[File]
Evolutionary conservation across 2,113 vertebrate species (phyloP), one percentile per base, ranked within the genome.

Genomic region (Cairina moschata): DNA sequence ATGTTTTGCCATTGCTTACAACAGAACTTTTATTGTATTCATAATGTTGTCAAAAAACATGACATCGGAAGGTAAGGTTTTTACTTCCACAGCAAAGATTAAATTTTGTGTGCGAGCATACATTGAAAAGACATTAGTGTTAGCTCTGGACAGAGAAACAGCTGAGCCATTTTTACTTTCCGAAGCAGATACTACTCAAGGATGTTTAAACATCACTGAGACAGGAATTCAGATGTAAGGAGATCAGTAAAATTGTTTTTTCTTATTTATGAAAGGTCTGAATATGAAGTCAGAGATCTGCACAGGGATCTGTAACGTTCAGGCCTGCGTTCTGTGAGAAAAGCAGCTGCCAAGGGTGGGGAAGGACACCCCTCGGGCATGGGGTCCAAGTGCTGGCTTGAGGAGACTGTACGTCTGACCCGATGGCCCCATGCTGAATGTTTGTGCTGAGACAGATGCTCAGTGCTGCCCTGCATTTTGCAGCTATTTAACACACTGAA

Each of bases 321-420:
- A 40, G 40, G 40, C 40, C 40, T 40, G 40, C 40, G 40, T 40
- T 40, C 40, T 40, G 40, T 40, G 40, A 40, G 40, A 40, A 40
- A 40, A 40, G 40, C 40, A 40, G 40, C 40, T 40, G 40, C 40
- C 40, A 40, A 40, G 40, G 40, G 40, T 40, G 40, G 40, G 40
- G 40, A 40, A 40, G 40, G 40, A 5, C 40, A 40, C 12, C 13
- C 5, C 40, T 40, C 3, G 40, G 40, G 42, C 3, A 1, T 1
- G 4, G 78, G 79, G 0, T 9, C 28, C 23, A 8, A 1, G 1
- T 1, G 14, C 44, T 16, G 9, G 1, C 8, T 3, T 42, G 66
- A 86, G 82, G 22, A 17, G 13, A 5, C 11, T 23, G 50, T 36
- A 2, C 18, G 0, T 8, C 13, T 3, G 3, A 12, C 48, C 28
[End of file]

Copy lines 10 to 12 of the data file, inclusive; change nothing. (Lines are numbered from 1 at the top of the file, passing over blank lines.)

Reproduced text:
- G 4, G 78, G 79, G 0, T 9, C 28, C 23, A 8, A 1, G 1
- T 1, G 14, C 44, T 16, G 9, G 1, C 8, T 3, T 42, G 66
- A 86, G 82, G 22, A 17, G 13, A 5, C 11, T 23, G 50, T 36